Algeria's energy minister predicts that oil prices will rise to $40 per barrel following the implementation of the OPEC+ output cut deal on May 1, he said during an interview on the country’s national radio channel on Sunday.
Mohamed Arkab, in recognition of a gradual economic recovery triggered by the lifting of the coronavirus lockdown, said, “the global economy is not going to stay paralyzed.”
Arkab emphasized the recovery in China and said the normalization of the country’s transportation sector “is driving up global demand.”
The rapid spread of COVD-19 has lowered economic activity in many countries, caused weak oil demand, led to the incremental rise in the supply glut while heightening the risk of oil storage capacity hitting its limit.
Citing a report by the International Energy Agency (IEA) which forecasts oil prices to be $35-37 starting in May, Arkab predicted that "the price will be $40 starting from the third quarter” following the planned OPEC+ production cut.
The Algerian energy minister also said his country has not sold its oil at a loss as the price has never dropped below $20.
WTI crude oil fell Monday into negative territory for the first time in history. The price of WTI under the futures contract, which expired on Tuesday, fell to as low as -$37.63 by plummeting more than -290%, indicating that the massive oversupply against low demand is forcing suppliers to pay buyers to unload their inventory.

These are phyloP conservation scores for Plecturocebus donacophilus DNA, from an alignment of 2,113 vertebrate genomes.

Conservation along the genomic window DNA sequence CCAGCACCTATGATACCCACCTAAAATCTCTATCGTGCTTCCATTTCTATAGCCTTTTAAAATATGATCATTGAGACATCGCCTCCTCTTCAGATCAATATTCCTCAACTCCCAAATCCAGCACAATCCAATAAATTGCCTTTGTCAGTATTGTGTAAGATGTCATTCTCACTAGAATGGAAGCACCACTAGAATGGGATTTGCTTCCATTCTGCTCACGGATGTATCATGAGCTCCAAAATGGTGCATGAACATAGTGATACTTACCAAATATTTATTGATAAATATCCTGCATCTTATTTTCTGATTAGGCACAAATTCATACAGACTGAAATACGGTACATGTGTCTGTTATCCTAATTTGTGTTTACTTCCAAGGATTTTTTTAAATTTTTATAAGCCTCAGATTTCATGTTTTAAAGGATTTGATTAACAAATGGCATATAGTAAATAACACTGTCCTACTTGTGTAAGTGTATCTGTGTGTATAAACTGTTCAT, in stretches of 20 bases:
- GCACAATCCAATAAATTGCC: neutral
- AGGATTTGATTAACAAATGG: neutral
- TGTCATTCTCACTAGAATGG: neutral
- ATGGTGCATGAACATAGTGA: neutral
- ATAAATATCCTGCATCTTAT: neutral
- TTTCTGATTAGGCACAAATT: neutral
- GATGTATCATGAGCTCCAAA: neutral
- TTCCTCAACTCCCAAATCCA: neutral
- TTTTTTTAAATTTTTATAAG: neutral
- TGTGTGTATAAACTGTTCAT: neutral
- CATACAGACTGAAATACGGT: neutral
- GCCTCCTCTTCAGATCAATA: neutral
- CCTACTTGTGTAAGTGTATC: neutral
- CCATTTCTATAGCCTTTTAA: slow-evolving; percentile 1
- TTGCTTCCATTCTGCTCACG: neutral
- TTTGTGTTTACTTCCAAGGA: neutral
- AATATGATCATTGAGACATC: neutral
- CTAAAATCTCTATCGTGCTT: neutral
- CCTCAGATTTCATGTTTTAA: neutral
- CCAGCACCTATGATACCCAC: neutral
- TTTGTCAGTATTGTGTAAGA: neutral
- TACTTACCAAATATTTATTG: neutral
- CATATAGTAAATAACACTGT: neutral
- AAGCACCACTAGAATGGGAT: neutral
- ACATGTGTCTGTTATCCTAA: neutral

Brent crude oil dived below the threshold of $20 per barrel last Tuesday. It fell to as low as $18.02 per barrel, marking its lowest level since February 2002, at 0935 GMT for a 29.27% daily loss after it closed last Monday at $25.48 a barrel.
OPEC+ oil-producing nations agreed on April 12 to cut their total oil production starting from next month -- a decision that came a month late having previously met in Vienna, Austria on March 6.
The one-month delay to curb output, on top of implementing cuts from May 1 onwards, has left the global oil market with an excess of supply to add to the glut, which in turn has dramatically pushed down crude prices.
By Sibel Morrow